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Packed with vivid characters and hard truths, Court’s memorable ‘Jitney’ is worth the fare

Submitted by on Sep 24, 2012 – 1:35 pm

Review: “Jitney,” by August Wilson, directed by Ron OJ Parson at Court Theatre through Oct. 14. ★★★★★

By Nancy Malitz

As the lights go up on “Jitney’s” second act, Turnbo and Doub get into a protracted debate about who’s prettier, Lena Horne or Sarah Vaughan. These two past masters at killing time are soon joined by Fielding, and their talk morphs into a three-way riff about how women and money are the two things that get most people killed.

Then Turnbo takes things through the roof with his description of some fool’s tombstone: “Here lie Bubba Boo. Was caught with Betty Jean instead of Betty Sue.”

August Wilson’s ‘70s play is about a mercurial crew of drivers, old and young, who run their lives and dream their dreams out of an off-the-grid taxi service in Pittsburgh’s run-down Hill District. Nine well-chiseled characters, distinct in their preoccupations and sartorial ways, tell us volumes about who they are long before we’re regaled with their alternately side-splitting and hair-raising tales.

Director Ron OJ Parson and Hyde Park’s Court Theatre have assembled an outstanding Chicago-based cast for this chamber piece writ large. The splendid set, designed by Jack Magaw, implies the fragile reality of this threadbare but orderly haven, overshadowed as it is by a taller, newer building across the street and threatened by that steam roller called gentrification.

Parson (at right) is a veteran of 20 past Wilson productions as actor or director. He has brought out the best of everyone here, granting the story both its unhurried indulgences and its shocking punches, yet measuring the grand dramatic arc with a steady hand. “Jitney” is the first play Wilson wrote that would become part of his epic 10-play cycle, one for each decade of the 20th century.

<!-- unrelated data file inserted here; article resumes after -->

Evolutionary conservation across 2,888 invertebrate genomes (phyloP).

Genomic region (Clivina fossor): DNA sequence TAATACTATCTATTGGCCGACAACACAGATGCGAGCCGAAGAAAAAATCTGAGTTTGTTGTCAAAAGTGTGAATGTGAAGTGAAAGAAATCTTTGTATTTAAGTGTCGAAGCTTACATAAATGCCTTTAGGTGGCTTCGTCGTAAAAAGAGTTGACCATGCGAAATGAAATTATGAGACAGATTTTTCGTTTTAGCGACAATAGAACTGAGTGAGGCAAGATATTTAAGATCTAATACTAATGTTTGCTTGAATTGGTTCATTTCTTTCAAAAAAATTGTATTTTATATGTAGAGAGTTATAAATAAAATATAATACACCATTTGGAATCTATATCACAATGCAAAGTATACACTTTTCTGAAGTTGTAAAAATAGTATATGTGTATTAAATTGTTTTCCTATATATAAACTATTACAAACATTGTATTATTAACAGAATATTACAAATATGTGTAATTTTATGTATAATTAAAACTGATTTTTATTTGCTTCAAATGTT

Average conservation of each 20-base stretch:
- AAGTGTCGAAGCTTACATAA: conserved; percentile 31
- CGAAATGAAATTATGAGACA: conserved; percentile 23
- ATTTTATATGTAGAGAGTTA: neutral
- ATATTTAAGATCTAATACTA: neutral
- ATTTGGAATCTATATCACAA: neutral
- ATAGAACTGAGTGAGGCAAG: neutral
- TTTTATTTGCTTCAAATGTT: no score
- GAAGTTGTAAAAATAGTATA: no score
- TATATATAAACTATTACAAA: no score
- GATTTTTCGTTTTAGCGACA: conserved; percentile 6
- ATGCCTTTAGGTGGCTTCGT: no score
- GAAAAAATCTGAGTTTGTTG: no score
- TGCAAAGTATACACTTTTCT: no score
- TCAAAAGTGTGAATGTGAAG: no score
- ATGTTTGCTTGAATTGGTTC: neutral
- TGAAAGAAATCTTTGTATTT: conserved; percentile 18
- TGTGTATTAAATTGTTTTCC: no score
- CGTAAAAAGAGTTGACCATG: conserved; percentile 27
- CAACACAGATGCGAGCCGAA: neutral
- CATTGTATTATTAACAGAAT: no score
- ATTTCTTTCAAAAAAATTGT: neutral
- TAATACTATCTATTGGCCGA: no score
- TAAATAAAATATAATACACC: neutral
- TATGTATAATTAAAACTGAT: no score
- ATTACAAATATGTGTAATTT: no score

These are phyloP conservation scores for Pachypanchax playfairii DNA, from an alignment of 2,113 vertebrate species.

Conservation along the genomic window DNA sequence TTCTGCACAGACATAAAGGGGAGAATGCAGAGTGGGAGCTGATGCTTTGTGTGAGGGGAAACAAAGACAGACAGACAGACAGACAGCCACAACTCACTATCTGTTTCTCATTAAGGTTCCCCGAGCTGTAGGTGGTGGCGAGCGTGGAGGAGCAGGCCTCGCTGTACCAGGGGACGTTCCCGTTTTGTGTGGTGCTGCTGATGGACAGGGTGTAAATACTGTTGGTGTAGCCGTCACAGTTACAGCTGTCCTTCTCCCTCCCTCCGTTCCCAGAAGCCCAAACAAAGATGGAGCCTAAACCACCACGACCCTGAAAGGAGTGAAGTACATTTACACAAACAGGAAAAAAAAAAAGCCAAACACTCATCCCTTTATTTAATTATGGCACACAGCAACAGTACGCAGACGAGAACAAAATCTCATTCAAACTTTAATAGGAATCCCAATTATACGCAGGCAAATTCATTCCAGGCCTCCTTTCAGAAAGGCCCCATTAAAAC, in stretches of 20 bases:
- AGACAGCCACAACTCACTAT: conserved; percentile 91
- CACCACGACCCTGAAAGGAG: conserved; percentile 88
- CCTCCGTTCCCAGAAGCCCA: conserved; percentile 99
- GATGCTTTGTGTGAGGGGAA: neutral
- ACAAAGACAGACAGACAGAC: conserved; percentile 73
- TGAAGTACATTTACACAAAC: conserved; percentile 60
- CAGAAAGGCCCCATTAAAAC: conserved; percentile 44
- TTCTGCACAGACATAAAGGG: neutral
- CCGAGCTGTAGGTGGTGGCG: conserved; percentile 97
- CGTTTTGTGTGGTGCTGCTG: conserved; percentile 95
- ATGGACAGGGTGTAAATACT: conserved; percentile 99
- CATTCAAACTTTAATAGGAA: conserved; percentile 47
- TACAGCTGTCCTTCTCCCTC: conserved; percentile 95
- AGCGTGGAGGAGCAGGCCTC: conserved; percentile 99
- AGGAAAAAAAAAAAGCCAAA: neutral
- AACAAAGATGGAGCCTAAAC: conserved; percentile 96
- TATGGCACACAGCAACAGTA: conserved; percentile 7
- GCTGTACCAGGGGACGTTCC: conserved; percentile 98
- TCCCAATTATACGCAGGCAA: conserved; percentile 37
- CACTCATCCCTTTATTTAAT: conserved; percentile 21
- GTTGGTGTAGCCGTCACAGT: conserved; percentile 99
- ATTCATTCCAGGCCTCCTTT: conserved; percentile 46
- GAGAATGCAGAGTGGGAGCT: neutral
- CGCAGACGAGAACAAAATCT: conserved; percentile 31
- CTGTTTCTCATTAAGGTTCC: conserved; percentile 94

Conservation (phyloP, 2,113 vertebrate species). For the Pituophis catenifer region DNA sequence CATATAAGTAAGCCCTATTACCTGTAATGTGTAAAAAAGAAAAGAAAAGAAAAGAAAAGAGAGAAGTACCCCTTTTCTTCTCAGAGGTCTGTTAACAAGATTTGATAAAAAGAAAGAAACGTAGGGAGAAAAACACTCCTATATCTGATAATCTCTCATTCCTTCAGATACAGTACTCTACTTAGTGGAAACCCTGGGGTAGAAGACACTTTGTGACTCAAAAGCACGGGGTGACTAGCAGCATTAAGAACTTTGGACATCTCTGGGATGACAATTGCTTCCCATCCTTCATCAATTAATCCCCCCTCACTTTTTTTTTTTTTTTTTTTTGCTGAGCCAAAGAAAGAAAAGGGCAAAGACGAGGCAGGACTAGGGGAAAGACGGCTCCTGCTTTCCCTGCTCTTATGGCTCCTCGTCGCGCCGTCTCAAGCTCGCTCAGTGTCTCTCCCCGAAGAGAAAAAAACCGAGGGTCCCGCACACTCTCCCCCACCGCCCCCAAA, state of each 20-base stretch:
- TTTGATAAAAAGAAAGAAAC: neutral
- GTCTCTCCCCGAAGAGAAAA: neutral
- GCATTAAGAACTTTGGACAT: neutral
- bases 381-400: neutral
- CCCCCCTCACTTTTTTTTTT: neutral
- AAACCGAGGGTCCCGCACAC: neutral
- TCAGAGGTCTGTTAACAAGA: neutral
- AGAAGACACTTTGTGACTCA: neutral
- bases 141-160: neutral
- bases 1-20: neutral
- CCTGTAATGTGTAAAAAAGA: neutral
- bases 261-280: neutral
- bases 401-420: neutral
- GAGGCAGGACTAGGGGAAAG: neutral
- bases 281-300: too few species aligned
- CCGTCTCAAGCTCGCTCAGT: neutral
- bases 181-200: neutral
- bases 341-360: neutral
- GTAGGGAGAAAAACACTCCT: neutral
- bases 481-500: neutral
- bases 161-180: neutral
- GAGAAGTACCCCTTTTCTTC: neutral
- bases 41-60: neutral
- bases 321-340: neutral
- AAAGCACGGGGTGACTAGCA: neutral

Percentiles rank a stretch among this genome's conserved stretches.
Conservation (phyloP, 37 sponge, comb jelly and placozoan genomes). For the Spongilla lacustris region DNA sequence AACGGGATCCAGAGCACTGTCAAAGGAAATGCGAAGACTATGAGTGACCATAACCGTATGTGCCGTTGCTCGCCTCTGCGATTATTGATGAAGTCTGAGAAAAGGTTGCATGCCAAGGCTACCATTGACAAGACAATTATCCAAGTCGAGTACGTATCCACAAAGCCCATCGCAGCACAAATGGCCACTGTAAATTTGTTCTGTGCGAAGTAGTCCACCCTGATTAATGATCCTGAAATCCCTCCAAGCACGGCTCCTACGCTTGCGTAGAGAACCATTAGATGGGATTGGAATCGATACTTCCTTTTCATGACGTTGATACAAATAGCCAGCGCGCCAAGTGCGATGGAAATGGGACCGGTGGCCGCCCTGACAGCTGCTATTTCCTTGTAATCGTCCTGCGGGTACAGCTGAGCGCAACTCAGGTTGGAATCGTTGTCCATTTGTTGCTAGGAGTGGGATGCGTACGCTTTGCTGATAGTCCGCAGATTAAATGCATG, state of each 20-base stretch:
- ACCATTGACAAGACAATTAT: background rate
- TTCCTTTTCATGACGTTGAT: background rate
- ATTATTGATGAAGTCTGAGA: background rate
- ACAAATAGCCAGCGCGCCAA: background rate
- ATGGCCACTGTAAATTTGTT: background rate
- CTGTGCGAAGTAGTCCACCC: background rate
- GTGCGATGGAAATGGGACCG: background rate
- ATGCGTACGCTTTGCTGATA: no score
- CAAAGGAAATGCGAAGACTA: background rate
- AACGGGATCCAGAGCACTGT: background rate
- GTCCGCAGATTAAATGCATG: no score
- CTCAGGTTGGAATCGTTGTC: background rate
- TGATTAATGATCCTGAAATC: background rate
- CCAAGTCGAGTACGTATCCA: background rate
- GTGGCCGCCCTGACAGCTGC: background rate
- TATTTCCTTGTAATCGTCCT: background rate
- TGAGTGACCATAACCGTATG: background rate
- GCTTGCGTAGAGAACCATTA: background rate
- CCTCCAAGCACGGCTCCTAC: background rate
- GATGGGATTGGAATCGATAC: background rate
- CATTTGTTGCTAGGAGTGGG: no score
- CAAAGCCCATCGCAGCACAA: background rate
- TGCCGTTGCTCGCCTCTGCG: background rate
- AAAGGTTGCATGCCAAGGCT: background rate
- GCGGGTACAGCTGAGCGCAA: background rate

Wilson told The Paris Review that he picked up the Hill District patois as a young man, when he started hanging out at a cigar store where retired railway guys would gather. Wilson was in his early twenties then. “They’d say, ‘Hey, Youngblood, how far the moon?’ And I’d say, ‘150,000 miles,’ and they’d say, ‘That boy don’t know nothing! The moon’s a million miles.’ “

Wilson honed his perfect pitch for banter early, honoring the cigar store connection by giving “Jitney’s” aspiring young lead his own nickname. The playwright would re-visit “Jitney” in the 1990s, when his Century Cycle was nearing completion and Wilson had settled into his mature style. But actors pointed out that “Jitney” didn’t have any monologues, by then a signature trait. So the author folded some into his re-write, and the “Jitney” we now have is widely beloved, although it has never made it to Broadway.

At “Jitney’s” center are A.C. Smith as Becker, reticent and towering, and Anthony Fleming III as his estranged son Booster. The first is a respected owner of a gypsy cab (or jitney) service, rigid but fair, looked up to by three generations of drivers even as they grumble at his posted rules. The second is a convicted murderer who shot a white girl out of passion and grew to middle age behind bars.